They say there are stages of grief,
as if in our grieving we are actors in a play.
If only there truly were a script to work from, so that when we reach the end of Act III
the curtain falls and we exit, stage right, with our grief left behind upon the boards.
Instead, we stumble from one stage to the next
blinded temporarily each time by the glaring spotlights that illuminate each.
There are no cheers or standing ovations for our performances as functioning human being,
as grieving friend, as heartbroken widow or widower, as inconsolable parent.
There is only the absolute silence after the lights have dimmed, and the crowds have gone home.
The deafening, echoing silence of a voice we won’t hear again,
a laugh we would trade anything in the world to hear fill the house once more.
What does the actor do when done with the stage?
How do they leave the play behind, set aside the words and move on to the next show?
I find I remain frozen upon the stage, lights dimmed, seats empty,
words fallen silent, at a loss for anything to say that can heal or revive.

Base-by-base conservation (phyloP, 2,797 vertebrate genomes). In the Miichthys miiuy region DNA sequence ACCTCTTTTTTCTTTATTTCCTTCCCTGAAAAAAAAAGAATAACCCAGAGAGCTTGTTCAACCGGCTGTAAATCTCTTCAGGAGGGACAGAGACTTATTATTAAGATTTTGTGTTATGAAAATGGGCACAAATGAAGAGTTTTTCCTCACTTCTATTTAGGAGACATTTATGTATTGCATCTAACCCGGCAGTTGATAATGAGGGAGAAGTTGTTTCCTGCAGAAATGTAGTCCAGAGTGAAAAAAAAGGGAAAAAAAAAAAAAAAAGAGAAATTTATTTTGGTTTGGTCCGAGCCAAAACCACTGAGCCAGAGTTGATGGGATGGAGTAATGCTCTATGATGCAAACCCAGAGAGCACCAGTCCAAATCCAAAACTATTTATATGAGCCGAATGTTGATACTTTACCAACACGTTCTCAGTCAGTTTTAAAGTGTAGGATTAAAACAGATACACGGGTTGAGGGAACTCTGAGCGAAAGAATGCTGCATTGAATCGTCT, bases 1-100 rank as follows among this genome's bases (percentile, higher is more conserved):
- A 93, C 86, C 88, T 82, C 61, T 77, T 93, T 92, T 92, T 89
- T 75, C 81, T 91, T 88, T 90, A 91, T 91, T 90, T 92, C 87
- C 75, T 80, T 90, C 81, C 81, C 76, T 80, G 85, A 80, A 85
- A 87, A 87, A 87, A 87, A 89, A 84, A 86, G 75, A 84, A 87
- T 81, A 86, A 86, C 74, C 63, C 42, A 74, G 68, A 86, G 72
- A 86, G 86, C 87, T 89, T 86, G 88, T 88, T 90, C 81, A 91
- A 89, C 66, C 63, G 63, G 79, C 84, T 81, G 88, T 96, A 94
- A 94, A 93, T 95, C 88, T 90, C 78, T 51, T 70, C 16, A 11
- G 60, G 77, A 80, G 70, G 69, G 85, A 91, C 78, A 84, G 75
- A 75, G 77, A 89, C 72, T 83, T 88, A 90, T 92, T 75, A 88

I do the only thing left to me.
I sit on the edge of the stage, feet dangling, swinging.
My feet, at least, free of the stage.
So, I let them swing, reveling in the feeling of even a small part of me being free,
and ignoring the twinge of guilt that sense of freedom brings.
Suddenly a spotlight springs to life, illuminating a circle of light behind me.
There, within a crisp, clear, perfectly-formed circle of light stands my grief.
My cry of anguish the moment I heard the news, each tear that I shed, each truth I denied, each shout aimed at the sky and at you, each fear I wouldn’t utter or face, each moment of aching loneliness, each moment of complete confusion about what to do next and how to go on, even each thought of not going on, but also each joyful memory of love and laughter shared,
all gathered together in that beam of light.
My loss taken form at the end of an unscripted Act IV.
No soliloquy, no accolades, no stellar reviews.
Just my grief revealed in the light.
Revealing also, grief has a life of its own.
Finally, I leave the stage.